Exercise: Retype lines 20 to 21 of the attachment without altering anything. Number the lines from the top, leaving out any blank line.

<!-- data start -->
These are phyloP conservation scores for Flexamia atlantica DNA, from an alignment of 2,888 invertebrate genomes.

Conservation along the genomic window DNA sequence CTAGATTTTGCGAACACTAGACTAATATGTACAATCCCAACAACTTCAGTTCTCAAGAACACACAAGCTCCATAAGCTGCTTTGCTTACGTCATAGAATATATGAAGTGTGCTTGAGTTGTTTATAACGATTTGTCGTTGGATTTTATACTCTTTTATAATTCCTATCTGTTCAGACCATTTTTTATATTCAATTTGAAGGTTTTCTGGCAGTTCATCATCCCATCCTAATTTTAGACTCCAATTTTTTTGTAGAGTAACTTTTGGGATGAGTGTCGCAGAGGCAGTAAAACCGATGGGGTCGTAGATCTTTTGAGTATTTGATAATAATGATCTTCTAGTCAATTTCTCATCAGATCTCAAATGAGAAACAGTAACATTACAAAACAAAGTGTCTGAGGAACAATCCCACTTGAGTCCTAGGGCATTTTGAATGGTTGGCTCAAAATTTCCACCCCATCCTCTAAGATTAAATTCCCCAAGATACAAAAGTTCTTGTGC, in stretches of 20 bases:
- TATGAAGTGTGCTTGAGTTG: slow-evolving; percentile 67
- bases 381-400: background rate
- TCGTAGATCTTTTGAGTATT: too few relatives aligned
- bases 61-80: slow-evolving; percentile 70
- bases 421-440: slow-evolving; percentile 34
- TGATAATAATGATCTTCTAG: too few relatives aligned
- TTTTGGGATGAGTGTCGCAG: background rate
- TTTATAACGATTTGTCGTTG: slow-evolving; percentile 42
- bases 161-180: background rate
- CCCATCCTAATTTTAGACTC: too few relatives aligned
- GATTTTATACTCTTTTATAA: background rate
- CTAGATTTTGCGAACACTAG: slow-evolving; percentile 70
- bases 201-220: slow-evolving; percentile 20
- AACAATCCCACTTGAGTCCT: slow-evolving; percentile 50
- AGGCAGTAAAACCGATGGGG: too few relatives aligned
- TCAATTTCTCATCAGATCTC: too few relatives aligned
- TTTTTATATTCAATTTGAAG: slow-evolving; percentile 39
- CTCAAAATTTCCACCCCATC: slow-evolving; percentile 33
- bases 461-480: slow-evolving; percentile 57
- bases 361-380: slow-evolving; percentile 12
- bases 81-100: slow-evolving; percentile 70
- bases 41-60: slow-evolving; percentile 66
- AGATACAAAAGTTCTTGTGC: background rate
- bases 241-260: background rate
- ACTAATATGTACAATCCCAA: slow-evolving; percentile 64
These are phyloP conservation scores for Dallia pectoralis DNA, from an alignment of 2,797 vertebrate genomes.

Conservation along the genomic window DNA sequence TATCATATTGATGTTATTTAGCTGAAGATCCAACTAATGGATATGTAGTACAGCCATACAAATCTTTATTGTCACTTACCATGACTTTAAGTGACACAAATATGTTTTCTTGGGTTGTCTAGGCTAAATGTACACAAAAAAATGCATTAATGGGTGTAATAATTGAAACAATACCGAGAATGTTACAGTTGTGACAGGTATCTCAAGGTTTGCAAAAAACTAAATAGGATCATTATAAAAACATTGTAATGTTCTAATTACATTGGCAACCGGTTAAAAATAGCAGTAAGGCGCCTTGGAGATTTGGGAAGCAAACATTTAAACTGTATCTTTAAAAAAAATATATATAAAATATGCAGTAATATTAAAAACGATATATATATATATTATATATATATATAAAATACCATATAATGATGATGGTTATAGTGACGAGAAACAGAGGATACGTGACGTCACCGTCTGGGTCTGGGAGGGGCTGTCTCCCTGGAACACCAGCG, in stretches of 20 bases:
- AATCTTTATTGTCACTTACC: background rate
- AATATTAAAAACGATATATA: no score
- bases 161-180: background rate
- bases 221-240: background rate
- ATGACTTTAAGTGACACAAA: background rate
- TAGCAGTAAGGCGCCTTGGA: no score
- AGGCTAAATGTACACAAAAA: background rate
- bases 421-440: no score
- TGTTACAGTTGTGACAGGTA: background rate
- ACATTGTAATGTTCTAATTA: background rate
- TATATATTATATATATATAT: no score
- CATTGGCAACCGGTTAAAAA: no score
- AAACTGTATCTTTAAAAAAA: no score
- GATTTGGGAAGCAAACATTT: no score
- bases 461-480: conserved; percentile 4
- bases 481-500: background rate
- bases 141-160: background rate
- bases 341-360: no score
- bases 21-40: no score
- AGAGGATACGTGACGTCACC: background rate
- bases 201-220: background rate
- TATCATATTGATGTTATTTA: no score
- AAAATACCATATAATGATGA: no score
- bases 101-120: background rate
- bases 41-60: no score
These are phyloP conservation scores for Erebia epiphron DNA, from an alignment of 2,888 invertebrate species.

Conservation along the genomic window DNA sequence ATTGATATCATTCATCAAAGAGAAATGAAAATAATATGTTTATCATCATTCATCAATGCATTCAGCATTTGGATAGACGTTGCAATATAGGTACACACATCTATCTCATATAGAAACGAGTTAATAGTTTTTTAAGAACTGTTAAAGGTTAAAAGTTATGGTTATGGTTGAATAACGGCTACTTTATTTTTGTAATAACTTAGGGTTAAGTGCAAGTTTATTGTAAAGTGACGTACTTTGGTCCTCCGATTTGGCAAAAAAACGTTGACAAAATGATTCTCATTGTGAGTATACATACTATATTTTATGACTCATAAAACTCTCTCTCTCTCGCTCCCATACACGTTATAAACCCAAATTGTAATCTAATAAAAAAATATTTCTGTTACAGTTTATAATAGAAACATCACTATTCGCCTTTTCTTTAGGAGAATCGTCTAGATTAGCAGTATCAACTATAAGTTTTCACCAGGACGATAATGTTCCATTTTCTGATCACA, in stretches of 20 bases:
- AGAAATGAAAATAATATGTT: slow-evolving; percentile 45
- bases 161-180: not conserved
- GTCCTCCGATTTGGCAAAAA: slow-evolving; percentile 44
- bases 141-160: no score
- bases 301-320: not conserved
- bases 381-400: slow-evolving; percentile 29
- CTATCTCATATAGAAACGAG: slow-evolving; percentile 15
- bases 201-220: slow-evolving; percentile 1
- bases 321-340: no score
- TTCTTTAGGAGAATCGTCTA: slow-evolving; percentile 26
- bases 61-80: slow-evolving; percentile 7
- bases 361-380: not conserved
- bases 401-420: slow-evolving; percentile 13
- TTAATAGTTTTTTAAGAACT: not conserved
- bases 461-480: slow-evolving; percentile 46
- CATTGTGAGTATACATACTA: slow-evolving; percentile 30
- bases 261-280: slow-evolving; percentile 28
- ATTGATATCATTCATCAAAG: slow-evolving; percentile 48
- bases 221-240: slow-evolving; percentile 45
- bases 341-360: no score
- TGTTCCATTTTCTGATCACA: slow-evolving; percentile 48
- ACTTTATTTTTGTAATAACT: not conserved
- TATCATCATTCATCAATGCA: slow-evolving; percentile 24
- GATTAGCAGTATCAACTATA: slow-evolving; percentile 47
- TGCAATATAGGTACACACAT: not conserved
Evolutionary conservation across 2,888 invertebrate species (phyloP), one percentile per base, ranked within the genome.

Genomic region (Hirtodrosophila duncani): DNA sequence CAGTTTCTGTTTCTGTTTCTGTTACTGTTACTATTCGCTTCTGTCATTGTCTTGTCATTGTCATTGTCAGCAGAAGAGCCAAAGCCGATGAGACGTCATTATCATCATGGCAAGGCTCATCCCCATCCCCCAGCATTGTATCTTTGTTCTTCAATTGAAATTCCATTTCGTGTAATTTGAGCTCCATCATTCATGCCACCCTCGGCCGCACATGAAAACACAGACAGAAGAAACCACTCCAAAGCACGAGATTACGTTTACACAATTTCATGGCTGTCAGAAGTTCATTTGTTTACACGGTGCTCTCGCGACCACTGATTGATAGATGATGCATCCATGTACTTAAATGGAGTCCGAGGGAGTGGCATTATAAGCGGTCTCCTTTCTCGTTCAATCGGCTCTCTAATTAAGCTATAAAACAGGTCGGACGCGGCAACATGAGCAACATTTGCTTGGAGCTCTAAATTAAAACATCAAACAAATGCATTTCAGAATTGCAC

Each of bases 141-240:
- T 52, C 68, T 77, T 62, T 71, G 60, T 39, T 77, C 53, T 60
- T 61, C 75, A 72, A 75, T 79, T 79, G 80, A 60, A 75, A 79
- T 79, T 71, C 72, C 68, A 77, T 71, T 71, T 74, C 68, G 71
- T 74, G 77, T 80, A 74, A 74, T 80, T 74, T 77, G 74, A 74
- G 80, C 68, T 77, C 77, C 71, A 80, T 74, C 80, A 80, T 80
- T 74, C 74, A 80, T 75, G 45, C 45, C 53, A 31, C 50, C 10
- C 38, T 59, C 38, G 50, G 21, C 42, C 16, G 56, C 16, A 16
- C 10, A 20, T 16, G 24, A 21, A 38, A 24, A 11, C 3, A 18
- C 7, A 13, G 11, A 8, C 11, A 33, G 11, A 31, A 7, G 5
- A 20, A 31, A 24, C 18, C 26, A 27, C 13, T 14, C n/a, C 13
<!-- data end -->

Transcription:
- CTCAAAATTTCCACCCCATC: slow-evolving; percentile 33
- bases 461-480: slow-evolving; percentile 57